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Calyptraea chinensis

Calyptraea chinensis, common name the Chinese hat snail or Chinese hat shell, is a species of small sea snail, a marine gastropod mollusk in the family Calyptraeidae, the slipper snails or slipper limpets, cup-and-saucer snails, and Chinese hat snails.[1][2]

Description[edit]

The thin shell of this species has the shape of an almost symmetrical cone (like a Chinese hat or conical Asian hat), 7 mm high and 15 – 21 mm wide. The internal partition has a spirally curved edge which runs running from the apex to the margin of the shell, and partly covers the aperture. The presence of this internal shelf distinguishes this species easily from the true limpets. The aperture is round and adapted to the substrate. The shell is creamy white, and glossy on the inside.

Calyptraea chinensis is a filter feeder, binding fine food particles with mucus. Like all slipper limpets, this species is a protandrous hermaphrodite, but the stages of change from male to female have not been clearly defined. Unlike Crepidula fornicata (the American slipper limpet), this species does not form stacks. The males and females only come together for copulation.[3] The species does not have a pelagic larval phase. The veliger stage is passed in capsules fixed to the substrate, and guarded under the shell of the parent. The young hatch as crawling post-veliger larvæ.[4]

Distribution[edit]

A fossil shell of Calyptraea chinensis from the Pliocene of Italy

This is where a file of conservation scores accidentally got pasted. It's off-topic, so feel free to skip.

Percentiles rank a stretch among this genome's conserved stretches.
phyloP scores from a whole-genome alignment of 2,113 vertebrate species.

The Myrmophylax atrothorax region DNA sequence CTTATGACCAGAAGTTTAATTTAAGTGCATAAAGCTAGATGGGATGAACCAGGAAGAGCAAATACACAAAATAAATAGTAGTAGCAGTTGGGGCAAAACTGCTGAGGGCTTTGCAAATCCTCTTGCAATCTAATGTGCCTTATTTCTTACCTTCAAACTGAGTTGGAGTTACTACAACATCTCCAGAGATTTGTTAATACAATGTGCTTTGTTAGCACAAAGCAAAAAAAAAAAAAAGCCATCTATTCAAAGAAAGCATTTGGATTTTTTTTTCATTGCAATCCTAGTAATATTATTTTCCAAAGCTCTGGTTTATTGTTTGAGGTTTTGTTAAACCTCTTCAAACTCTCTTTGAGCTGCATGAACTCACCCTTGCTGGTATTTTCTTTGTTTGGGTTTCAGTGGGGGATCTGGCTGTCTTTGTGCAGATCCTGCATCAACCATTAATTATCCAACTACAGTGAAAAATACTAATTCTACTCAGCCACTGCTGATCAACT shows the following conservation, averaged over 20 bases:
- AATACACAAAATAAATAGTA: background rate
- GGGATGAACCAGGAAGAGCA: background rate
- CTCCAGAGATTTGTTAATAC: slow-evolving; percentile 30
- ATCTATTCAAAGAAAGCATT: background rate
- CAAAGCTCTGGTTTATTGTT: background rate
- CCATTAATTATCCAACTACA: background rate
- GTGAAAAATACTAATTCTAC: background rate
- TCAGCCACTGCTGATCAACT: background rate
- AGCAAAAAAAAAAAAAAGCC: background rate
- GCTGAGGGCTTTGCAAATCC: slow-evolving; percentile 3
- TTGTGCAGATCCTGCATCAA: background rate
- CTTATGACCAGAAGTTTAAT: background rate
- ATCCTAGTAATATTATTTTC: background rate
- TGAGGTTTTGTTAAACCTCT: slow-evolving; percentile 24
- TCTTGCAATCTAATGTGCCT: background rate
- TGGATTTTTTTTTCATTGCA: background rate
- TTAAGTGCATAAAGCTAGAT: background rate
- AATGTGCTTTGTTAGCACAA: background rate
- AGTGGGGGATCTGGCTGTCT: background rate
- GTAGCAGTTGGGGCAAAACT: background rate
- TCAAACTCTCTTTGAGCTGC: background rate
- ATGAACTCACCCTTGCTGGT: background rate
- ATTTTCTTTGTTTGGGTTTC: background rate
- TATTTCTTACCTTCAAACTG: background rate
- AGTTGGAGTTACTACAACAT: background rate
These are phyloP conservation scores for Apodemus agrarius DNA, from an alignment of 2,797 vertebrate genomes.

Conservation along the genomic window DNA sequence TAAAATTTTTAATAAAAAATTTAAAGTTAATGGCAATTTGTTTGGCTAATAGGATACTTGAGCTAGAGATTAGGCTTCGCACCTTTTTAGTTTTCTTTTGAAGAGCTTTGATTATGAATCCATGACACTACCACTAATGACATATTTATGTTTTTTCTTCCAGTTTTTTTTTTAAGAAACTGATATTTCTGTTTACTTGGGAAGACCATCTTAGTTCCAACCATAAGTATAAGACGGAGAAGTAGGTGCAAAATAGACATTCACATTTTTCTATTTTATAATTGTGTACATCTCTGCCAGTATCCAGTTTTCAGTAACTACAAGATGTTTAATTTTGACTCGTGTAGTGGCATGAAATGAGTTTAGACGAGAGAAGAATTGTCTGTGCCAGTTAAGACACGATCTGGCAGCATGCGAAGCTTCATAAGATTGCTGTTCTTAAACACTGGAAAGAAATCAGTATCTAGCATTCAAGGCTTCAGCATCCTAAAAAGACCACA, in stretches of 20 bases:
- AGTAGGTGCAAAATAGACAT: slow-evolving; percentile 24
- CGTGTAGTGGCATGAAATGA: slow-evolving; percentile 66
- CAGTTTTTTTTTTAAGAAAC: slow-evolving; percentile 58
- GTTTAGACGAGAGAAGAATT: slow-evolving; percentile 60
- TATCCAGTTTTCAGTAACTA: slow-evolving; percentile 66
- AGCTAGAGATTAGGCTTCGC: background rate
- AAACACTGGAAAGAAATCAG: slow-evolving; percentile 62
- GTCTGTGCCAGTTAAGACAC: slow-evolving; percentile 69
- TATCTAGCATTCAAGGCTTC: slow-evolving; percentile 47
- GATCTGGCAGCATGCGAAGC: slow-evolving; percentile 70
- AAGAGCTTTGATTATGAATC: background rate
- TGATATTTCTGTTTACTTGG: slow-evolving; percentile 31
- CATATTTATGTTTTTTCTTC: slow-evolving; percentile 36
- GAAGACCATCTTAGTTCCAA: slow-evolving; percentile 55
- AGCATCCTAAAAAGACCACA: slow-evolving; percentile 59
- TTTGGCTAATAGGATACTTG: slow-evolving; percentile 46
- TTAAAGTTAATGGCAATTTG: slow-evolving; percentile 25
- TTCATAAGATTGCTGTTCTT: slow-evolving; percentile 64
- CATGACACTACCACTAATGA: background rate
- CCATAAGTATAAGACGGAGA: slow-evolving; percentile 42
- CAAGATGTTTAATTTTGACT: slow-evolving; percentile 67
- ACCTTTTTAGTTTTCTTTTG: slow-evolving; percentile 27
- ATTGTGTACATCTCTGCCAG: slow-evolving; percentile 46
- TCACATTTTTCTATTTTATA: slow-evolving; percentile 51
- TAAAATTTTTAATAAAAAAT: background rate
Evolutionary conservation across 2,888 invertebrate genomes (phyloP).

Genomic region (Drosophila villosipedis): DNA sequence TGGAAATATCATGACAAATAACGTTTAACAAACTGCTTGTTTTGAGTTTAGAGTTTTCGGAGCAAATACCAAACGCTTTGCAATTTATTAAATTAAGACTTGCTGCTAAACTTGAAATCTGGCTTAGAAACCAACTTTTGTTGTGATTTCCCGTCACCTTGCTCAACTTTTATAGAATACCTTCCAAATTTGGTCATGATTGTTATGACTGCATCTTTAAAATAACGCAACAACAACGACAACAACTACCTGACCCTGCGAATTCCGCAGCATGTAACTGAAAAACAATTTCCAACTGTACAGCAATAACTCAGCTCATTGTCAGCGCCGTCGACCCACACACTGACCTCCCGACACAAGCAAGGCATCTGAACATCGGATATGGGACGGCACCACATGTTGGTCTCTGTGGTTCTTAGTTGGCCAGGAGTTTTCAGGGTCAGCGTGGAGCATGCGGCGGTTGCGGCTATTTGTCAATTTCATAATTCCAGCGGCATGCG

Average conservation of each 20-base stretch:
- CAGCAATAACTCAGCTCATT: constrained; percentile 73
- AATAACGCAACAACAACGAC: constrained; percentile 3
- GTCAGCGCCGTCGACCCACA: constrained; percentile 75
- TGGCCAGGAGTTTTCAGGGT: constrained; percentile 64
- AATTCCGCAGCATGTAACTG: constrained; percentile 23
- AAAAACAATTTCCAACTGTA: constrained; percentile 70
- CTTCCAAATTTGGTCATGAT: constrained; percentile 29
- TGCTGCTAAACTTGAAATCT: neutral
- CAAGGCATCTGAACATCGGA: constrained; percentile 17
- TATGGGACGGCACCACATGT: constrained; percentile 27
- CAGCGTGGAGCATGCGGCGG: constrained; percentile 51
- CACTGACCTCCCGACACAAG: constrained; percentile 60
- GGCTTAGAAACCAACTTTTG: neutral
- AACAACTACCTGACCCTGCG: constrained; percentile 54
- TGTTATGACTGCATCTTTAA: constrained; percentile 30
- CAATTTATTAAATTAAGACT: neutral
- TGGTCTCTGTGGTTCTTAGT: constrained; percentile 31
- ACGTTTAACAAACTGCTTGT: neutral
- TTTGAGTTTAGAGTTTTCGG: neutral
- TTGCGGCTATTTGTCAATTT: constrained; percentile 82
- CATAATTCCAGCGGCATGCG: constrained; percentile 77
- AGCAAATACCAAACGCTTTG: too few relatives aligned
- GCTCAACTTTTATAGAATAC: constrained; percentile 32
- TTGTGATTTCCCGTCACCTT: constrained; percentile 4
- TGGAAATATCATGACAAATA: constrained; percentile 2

Calyptraea chinensis occurs in North-West Africa, in the Mediterranean, the North Sea, the Black Sea and the Atlantic Ocean. These small snails can be found in the littoral and sublittoral zones along sheltered, rocky shores and on muddy or silty areas as long as they can cling to a hard substrate such as stones, living oysters [5] and other shells. The species also occurs on the northern and western coasts of Britain and Ireland, but is absent from the North Sea and the English Channel.

Calyptraea chinensis is known in fossil state from the Pliocene and the Early Pleistocene.[6]

References[edit]

  1. ^ a b Calyptraea chinensis (Linnaeus, 1758). Gofas, S. (2009). Calyptraea chinensis (Linnaeus, 1758). In: Bouchet, P.; Gofas, S.; Rosenberg, G. (2009) World Marine Mollusca database. Accessed through the World Register of Marine Species at http://www.marinespecies.org/aphia.php?p=taxdetails&i on 2010-06-03.
  2. ^ Collins pocket guide, Sea Shore of Britain and Europe, HarperCollinsPublishers, London, 1996, ISBN 0-00-219955-6
  3. ^ Wyatt, H. V. (1961). "The Reproduction, Growth, and Distribution of Calyptraea chinensis (L.)". Journal of Animal Ecology 30 (2): 283–302. doi:10.2307/2299. JSTOR 2299. 
  4. ^ Wyatt, H.V. (April 1960). "Response of Larvæ of Calyptraea chinensis (L) to Light". Nature 186 (328): 328. doi:10.1038/186328a0. Retrieved 2010-06-04. 
  5. ^ Minchin, D.; J.D. Nunn (April 2006). "Further Range Extensions of the Marine Gastropod Calyptraea chinensis (L.) in Ireland". The Irish Naturalists' Journal 28 (5): 200–203. JSTOR 25536712. 
  6. ^ Norton P.E.P., Marine Molluscan Assemblages in the Early Pleistocene of Sidestrand, Bramerton and the Royal Society Borehole at Ludham, Norfolk, Philosophical Transactions of the Royal Society of London. Series B, Biological Sciences, Vol. 253, No. 784 (Dec. 21, 1967), pp. 161-200

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